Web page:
Bergama (Pergamon) market town also used to be considered one of the Middle East’s richest and most powerful small kingdoms before the Roman domination of Asia Minor. We found that the town really takes with it the antiquity of Ancient Greece and Rome but with some variations in architectural design, which leans toward Roman influences.
As much of Turkey wasn’t transformed from the Ottoman empire to modern Turkey until after the First World War, we found insofar much of Turkey to be rich in historical architecture and the decorative arts which brings with it traits of previous empires. Once the capital of the Roman province of Asia, Ephesus in particular is known as the best-preserved classical city in the eastern Mediterranean and gives a really good sense of the cultural heritage of the times.
Through the lower Agora textile and food market, we made our way along Processional Way and Curetes Street through to the Memmius monument, Terraced Houses, Temple of Hadrian and Celsus library to the Great theatre.
We also distinctly found the remaining citizens of Ephesus to be very photogenic, with the old city inhabited by wild cats amongst partially reinstated ruins after centuries of war and earthquakes.
By far the most picturesque heritage site in Turkey for foreigners, Ephesus is a really worthy visit.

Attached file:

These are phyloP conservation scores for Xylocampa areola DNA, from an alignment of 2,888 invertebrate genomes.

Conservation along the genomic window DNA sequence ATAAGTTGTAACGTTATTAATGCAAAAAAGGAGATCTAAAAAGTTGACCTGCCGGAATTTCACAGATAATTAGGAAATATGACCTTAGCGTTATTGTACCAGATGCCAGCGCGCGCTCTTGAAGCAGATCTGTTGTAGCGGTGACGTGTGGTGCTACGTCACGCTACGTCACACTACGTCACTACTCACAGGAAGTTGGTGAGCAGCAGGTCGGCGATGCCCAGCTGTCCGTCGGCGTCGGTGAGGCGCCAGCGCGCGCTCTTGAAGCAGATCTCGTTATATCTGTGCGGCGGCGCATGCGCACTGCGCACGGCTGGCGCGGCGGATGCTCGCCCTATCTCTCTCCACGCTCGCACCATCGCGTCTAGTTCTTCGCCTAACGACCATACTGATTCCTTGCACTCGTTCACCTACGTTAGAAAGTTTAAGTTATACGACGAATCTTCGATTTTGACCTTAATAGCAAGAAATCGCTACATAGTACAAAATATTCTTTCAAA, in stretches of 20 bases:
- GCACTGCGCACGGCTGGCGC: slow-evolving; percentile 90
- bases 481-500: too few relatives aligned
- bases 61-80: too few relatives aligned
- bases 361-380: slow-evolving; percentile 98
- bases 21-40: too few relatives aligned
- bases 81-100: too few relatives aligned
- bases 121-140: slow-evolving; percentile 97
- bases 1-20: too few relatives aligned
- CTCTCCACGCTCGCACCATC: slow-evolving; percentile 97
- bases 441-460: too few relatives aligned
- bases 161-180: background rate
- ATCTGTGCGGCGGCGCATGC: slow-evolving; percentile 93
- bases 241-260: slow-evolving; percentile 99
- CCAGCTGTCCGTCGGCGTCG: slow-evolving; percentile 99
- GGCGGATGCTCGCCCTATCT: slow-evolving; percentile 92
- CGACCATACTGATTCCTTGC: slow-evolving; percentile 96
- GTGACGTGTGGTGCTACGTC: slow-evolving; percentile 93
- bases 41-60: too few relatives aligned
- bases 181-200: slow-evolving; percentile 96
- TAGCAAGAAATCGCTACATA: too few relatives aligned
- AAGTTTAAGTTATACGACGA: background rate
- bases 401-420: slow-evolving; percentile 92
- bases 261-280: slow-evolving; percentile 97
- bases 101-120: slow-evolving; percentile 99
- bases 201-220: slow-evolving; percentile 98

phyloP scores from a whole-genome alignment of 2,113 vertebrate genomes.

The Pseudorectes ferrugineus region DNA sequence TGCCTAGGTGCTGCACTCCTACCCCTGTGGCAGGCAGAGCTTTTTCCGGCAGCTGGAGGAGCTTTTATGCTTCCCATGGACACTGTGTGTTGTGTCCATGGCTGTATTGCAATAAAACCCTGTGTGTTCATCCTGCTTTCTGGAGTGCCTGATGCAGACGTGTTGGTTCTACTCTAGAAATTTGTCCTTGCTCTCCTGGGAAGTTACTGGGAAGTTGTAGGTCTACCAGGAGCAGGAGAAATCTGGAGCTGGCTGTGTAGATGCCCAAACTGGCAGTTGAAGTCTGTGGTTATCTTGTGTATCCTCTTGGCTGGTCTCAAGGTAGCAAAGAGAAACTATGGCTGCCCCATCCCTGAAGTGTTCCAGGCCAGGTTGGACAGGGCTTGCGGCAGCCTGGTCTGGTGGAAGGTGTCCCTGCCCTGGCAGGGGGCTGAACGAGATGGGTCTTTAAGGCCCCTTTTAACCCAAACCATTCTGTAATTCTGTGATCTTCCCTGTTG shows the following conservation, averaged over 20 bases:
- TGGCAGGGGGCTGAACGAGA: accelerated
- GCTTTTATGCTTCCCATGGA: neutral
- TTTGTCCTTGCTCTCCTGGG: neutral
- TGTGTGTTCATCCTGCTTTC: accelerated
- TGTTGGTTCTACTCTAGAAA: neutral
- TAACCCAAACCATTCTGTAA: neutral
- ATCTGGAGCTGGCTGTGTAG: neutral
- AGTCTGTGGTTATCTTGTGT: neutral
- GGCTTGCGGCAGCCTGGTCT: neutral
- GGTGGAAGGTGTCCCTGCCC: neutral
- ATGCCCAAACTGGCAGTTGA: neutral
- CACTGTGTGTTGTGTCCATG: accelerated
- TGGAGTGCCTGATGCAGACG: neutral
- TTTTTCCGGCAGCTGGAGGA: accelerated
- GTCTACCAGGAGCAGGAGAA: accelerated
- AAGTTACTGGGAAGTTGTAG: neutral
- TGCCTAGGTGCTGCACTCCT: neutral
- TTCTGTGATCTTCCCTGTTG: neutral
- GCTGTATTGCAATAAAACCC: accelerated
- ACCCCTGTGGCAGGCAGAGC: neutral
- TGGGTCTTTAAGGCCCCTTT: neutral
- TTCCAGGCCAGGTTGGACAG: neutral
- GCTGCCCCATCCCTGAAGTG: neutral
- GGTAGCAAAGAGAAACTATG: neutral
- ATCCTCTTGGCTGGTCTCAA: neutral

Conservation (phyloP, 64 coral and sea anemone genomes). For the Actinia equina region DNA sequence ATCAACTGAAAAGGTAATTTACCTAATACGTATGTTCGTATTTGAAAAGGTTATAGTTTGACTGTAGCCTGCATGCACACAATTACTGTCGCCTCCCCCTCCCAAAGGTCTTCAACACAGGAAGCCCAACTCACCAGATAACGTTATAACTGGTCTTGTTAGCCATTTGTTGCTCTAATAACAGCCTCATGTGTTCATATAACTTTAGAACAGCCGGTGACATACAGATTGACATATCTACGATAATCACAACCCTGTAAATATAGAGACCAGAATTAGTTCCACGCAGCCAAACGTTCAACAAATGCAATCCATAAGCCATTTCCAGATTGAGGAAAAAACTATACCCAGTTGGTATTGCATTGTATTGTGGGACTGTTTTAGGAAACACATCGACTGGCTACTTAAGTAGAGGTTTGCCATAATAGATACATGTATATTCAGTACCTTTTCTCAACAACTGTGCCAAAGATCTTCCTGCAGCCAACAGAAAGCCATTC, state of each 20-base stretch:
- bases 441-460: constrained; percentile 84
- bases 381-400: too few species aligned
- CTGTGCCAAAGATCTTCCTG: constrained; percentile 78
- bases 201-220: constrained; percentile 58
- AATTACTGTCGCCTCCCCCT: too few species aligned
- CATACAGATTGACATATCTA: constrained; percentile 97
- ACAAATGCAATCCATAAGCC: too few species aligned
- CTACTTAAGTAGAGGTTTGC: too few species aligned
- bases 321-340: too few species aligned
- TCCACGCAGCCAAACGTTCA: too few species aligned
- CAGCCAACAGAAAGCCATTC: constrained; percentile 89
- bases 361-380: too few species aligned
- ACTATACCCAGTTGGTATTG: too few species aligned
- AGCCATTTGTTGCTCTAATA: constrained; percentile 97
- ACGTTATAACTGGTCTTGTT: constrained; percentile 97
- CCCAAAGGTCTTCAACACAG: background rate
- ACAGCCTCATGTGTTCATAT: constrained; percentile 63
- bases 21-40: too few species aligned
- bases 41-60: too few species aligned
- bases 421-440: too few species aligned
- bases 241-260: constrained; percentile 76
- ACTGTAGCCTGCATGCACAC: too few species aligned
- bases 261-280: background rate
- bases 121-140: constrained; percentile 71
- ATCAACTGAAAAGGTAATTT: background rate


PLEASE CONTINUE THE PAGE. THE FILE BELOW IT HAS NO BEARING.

With ongoing political tension between Secularists and Islamists from neighbouring Iraqi, Iranian and Syrian war culture still taking its toll on more traditional parts of South-Eastern Turkey and floods plaguing the North West, we were happy to give parts of Turkey a miss. Instead our tour headed toward Central Anatolia to Pamukkale via Konya.
Following a three-hour trip by bus, we arrived at Pamukkale Natural Park. The white cliffs made for quite a stretch of Kodak moments as heated water wells trickled down hundreds of feet into the central town square.
Our final travel plans to Cappadocia (Kapadokya) followed an eight-hour bus trip from Pammukale, the perfect time to put together an album here. The trip along the way also made for unspoiled views with a panorama of snowy mountains reminiscent of the Swiss Alps.
Here, we found the further into Central Anatolia toward Cappadocia, the closer it would get to Turkey’s four seasons, going from the snow to warmer green fields within the hour.
Also we were offered better prices for locally made goods such as Pashmina scarves, wool shawls and hand-woven carpets toward Central Anatolia.
On arrival in Cappadocia, we visited Goreme city, which really brings with it the rural life of the place from its village roots.
The stone caves, Castle Valley and Pidgeon valley red and white caves also offer safari-like views.
Though much of Cappadocia looks vastly similar after several hours of sightseeing and it became much harder to make the rocky desert look distinct, we still killed off a fair bit of battery life at Cappadocia with lots of photos taken here before heading to the Yasar Baba restaurant to see the infamous Turkish dance.
Well worth the trip, I’m looking forward to heading to other parts of the Middle East in time, though I don’t think we will quite find a safer and more diverse place than Turkey.